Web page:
Personal · Storytime

The Ones Who Can Bring Peace (Part II)

“Traveling tends to magnify all human emotions.” — Peter Hoeg



          Historians agree on the fact that recreational and educational travel already existed in the classical world and, even earlier, in Egypt under the pharaohs. If we want to talk about proper traveling in the antiquity, we have to start with the greeks who were famous for their curiosity and innovation. They were the first great travelers because they were willing to share the findings of their discoveries and observations with the rest of the world. They didn’t travel only for economic and spiritual purposes , but also for pleasure: “A number of Greeks went to Egypt, some, as was natural, for trade, some on the expedition, and some to see that country” (Herodotus, cited in Dillon & Garland, 2010, p. 275). Still, there is a thing we should keep in mind: travel opportunities within the ancient Greek world largely depended on status and profession.

          In the earliest oral traditions of Greek mythology, many of the tales, such as the myth of Charybdis which warned of the possible risks of voyaging into the unknown and the tale of Jason and the Golden Fleece which celebrated the benefits to be gained from travelling were talking about the purposes of travelling and it’s benefits but also about the risks that people were facing during their journeys.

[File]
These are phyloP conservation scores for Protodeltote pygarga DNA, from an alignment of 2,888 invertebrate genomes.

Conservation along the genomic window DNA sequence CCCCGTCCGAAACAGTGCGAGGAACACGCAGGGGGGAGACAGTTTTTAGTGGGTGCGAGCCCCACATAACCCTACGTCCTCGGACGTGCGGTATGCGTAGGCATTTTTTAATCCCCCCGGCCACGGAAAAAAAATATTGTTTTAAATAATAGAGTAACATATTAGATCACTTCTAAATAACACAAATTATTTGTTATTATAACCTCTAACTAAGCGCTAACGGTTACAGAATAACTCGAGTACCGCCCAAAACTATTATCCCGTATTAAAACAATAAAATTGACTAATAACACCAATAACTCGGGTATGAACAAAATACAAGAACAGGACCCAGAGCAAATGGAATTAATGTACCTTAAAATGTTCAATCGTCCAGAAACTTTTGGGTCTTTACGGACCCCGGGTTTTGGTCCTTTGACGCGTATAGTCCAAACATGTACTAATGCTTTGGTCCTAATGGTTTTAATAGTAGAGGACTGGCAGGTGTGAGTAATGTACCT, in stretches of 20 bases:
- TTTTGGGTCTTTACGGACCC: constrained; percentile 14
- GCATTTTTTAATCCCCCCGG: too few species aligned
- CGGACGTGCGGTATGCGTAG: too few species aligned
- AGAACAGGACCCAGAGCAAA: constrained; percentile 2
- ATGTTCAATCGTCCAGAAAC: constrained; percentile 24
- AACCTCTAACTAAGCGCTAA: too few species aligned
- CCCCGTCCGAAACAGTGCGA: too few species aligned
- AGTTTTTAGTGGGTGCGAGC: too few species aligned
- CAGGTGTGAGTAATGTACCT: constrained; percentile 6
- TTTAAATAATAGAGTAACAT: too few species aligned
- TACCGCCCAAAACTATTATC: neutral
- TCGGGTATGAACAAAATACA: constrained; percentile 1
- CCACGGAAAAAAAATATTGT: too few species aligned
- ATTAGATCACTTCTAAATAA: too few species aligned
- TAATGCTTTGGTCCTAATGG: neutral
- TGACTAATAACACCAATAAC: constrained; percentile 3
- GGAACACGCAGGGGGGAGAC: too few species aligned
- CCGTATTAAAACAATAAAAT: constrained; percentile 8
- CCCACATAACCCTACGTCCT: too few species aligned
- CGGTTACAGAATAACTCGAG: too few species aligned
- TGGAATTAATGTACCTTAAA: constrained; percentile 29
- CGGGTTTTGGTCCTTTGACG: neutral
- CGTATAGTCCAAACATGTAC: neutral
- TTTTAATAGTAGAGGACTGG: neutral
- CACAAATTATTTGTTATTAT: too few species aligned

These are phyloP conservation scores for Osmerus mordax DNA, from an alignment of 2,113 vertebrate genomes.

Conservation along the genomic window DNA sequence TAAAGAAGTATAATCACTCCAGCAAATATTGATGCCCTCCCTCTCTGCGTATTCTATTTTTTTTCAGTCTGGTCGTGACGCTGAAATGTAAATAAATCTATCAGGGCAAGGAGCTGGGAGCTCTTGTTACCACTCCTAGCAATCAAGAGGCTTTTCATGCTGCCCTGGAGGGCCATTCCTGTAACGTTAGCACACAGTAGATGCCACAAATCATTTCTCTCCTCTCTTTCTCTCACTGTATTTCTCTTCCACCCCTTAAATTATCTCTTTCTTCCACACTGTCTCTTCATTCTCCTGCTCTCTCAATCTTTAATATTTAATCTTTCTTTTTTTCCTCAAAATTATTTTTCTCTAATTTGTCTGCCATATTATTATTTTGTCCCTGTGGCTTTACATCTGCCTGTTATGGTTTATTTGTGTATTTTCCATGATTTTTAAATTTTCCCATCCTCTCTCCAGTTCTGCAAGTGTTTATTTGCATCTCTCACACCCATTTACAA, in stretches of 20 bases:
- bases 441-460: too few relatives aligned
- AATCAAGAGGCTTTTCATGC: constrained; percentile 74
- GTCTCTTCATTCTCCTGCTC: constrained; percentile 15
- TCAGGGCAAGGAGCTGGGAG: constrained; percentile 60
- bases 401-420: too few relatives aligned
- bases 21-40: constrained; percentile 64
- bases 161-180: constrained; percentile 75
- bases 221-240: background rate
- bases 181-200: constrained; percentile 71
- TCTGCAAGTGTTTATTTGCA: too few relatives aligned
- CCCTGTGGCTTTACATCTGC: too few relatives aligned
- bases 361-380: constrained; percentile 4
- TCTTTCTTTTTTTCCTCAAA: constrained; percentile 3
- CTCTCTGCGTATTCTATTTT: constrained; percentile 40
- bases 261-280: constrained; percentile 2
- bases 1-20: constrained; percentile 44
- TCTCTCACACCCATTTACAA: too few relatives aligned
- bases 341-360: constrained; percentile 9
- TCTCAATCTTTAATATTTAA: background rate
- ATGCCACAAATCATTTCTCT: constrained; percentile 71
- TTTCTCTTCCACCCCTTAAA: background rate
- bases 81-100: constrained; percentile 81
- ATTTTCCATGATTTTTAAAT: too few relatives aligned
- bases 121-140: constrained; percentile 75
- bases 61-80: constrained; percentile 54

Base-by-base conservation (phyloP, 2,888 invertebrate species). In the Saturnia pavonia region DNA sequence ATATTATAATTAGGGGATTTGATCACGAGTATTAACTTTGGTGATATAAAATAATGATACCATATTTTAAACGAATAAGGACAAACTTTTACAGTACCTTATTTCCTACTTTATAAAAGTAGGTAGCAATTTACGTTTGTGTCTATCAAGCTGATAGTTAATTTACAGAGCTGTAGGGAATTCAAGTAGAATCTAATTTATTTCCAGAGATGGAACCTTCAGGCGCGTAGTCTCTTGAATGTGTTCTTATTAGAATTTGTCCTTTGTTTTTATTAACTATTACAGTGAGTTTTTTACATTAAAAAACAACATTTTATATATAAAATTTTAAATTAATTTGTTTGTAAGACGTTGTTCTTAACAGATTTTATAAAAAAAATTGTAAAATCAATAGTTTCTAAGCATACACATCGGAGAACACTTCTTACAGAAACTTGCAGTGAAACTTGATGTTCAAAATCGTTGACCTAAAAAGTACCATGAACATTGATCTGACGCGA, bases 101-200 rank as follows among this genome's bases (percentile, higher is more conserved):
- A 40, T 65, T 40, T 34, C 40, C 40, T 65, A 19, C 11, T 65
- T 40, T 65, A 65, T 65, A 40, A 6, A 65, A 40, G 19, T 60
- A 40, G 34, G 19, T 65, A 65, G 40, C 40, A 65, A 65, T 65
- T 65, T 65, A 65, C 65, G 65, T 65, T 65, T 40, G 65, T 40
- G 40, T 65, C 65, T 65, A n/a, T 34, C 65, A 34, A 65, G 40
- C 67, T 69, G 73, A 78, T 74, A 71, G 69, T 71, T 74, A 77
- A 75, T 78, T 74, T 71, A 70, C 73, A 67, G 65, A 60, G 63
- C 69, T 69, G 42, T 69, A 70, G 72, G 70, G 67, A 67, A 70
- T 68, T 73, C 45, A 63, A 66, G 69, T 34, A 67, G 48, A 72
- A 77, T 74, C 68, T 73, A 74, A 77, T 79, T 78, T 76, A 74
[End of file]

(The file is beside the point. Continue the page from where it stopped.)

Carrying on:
In the Greek literature dating from the eighth century BCE, both Hesiod and Homer describe traders, in particular, as great travelers. Works such as the Odyssey illustrated that the authors themselves had clearly traveled or at least spoken to those who had. Later, in „Crito”, Plato illustrates that travel was widely considered a useful activity.

          In these times traveling was associated more with commercial and religious purposes but we shouldn’t forget about the so-called traveling for culture. There were people who were traveling to see the great athletic events of the Panhellenic games, other people traveled for their education to famous centers such as Plato’s Academy in Athens and also there were people who traveled from rural areas to participate in life in the city and the of opportunities offered there.

          Tourists were those who traveled for no other reason than to see for themselves the cultural sights made famous by literature, theatre, story-telling, warfare and even coinage. Travel in the Greek world, then, just as today, was considered an important way to broaden the mind, learn about other civilizations and cultures and see for oneself the places made so famous by literature.

          Later, the Romans were the first who built roads to facilitate traveling. They summed up around 400,000 kilometers, of which over 80,500 kilometers were stone-paved. In our days some of them are overlaid by modern roads.

          Because people traveled in that period of time, their societies were able to develop thanks to the fact they have initiated cultural and material exchange, thing that they were able to do because of traveling. It is visible that even in these times people understood that the real voyage of discovery consists not in seeking new landscapes, but in having new eyes.


… to be continued.

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